NEW YORK (Reuters) - Consumers around the world overwhelmingly support the rollout of renewable energy, but many have mistaken views about "green" products, according to a survey conducted by TNS Gallup for Vestas Wind Systems.
The survey, which polled 31,000 consumers in 26 countries in May, was designed to show companies how they could link their image to their customers' views on climate change and renewable energy.
But the poll also showed that many consumers were ill-informed about companies' environmental impacts, as well as the availability of renewable power.
Consumers viewed car makers, such as BMW AG and Volkswagen, as the most climate friendly, followed by technology companies, consumer goods makers retailers and food and beverage companies.
"Vehicles powered by fossil fuel account for a significant part of global CO2 emissions, yet automobile manufacturers ... have acted to persuade consumer opinion, for instance with advertising claims about the energy efficiency of gasoline or diesel powered vehicles," Vestas said in statement about the survey.
The poll showed that 79 percent of the consumers surveyed would view as "positive" the companies that primarily use wind energy, with only 4 percent viewing that as "negative."
Vestas is the world's leading maker of wind turbines, but the company has struggled in the past 18 months because of difficulty in financing new wind parks and rising competition from Chinese manufacturers, forcing it to cut jobs.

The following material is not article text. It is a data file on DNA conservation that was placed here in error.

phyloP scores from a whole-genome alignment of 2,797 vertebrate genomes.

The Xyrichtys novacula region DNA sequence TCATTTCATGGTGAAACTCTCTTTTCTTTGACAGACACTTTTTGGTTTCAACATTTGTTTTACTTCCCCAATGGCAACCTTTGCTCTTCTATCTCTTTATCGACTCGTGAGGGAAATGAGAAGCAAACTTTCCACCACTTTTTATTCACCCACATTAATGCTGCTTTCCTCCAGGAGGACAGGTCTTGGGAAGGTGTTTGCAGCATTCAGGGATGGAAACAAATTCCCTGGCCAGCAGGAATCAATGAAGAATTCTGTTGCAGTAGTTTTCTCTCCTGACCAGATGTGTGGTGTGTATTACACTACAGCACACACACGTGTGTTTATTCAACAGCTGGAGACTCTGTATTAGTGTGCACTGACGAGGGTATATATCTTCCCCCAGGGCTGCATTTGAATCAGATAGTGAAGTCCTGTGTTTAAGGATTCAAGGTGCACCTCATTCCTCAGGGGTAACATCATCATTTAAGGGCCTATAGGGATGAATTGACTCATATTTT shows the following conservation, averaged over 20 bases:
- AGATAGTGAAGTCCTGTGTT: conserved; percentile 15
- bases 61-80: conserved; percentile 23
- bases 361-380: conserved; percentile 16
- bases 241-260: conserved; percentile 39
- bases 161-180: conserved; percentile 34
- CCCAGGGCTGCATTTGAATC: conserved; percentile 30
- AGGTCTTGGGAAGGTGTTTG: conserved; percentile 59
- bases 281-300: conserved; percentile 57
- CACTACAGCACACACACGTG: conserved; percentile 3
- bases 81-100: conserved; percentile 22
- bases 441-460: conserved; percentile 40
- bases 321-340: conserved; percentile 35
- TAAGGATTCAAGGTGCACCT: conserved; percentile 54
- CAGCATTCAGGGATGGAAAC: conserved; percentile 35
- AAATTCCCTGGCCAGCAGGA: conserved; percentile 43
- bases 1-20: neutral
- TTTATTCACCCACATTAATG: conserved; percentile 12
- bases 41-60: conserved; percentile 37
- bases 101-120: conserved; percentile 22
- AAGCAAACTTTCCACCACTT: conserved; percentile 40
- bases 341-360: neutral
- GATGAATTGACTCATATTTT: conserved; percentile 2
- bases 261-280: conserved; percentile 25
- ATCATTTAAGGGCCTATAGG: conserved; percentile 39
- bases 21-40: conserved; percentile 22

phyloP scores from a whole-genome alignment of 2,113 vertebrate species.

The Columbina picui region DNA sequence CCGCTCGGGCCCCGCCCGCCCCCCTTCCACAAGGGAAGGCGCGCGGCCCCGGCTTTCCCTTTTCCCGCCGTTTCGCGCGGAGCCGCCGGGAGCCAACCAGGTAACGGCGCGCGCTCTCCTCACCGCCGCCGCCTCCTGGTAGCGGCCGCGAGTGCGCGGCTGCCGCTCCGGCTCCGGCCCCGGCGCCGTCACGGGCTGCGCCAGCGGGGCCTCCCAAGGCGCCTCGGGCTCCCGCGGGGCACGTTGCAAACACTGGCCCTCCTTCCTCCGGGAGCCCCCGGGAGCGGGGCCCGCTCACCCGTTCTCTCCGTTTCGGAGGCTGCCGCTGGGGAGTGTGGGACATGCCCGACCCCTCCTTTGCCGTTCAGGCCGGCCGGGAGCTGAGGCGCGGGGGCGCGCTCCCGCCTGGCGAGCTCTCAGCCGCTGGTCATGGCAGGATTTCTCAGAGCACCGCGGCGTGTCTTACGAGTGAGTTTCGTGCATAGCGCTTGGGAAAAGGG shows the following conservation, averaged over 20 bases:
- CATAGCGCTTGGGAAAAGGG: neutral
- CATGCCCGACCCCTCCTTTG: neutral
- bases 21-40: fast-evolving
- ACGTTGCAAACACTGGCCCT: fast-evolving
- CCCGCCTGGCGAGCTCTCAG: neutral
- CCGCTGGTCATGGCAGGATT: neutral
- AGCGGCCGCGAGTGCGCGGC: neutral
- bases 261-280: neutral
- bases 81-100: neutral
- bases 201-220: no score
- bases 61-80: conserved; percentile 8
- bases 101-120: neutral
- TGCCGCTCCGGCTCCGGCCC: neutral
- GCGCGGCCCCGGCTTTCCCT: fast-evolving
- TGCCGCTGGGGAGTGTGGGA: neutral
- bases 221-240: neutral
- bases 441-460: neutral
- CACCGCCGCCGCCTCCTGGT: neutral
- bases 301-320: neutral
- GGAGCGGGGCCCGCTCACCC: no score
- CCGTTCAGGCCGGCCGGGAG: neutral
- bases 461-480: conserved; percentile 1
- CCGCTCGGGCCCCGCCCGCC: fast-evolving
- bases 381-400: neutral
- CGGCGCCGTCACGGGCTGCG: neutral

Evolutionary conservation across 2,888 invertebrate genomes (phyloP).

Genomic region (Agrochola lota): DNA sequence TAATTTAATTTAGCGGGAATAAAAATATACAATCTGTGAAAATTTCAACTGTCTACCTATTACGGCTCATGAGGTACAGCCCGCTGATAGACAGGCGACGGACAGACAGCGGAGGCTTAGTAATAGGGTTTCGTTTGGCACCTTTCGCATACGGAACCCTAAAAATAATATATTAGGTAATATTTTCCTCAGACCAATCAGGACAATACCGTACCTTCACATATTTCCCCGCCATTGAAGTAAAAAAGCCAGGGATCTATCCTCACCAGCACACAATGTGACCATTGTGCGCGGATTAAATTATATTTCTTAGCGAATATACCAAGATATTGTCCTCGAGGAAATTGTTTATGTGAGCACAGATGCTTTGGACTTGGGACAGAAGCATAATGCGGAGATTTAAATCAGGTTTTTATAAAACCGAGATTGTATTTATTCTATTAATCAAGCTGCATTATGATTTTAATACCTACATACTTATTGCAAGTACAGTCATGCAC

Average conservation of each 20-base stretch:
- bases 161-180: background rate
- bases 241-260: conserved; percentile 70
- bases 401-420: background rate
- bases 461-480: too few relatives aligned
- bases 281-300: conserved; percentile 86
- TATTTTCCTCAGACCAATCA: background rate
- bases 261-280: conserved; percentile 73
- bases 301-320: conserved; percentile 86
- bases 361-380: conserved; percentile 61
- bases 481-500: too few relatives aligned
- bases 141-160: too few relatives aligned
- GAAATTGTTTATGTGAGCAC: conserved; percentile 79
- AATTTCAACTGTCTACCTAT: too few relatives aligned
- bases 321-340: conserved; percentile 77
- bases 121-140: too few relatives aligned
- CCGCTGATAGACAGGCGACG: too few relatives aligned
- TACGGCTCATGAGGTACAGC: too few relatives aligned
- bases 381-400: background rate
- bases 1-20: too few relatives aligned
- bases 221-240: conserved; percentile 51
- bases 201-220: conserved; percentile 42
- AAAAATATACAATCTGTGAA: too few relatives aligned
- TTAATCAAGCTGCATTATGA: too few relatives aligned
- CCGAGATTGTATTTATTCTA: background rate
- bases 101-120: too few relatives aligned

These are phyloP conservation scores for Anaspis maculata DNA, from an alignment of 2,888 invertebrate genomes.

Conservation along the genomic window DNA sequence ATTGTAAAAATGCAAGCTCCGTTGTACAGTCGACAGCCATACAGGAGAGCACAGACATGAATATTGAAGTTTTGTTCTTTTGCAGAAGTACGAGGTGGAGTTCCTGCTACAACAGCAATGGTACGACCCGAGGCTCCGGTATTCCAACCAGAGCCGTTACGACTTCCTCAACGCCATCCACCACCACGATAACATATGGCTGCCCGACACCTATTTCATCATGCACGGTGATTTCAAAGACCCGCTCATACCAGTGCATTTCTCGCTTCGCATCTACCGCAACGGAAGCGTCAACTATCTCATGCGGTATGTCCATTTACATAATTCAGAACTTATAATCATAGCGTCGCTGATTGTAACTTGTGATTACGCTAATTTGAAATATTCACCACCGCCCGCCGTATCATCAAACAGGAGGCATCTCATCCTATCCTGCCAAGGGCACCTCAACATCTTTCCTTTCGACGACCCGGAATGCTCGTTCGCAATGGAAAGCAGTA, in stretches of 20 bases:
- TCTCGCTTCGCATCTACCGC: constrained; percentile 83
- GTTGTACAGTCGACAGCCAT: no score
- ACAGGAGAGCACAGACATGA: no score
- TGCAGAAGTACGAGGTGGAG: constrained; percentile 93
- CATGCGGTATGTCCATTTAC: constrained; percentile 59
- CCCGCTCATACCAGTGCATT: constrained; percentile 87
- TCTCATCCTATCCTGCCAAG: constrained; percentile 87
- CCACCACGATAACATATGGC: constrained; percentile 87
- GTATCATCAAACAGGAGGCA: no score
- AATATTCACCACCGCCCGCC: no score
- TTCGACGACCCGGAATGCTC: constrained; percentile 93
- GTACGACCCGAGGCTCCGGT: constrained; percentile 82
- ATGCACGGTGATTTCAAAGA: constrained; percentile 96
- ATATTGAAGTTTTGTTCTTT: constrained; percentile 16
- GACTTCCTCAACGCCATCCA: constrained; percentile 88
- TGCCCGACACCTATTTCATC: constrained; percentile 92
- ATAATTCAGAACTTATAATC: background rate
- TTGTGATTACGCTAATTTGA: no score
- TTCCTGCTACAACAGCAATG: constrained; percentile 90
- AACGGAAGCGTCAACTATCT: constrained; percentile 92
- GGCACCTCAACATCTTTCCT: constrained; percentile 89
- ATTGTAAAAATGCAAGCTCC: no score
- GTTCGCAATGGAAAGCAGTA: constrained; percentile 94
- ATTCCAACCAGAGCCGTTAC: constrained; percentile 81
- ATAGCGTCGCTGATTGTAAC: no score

A strong 90 percent of global consumers backed an increase in renewable energy, while 15 percent said nuclear power sources should increase and 8 percent said use of fossil fuels use should rise.
Consumers in China were strongly in favor of increasing renewable energy sources, with 95 percent of those surveyed supporting it, well above the 77 percent in the United States who favored it.
But 72 percent of Chinese consumers also believed they had access to green electricity -- a figure far higher than reality.
Coal remains by far the largest source of Chinese power generation, according to International Energy Agency, even though the wind industry there is growing rapidly.
Half the consumers surveyed said they would be willing to pay higher prices for products made using renewable energy, while 45 percent said they would not pay more.
Developing nations' consumers were the most willing to pay extra for products produced using renewable energy, with 72 percent of those in China, Chile and India saying they would spend more.
Reporting by Matt Daily, editing by Bernard Orr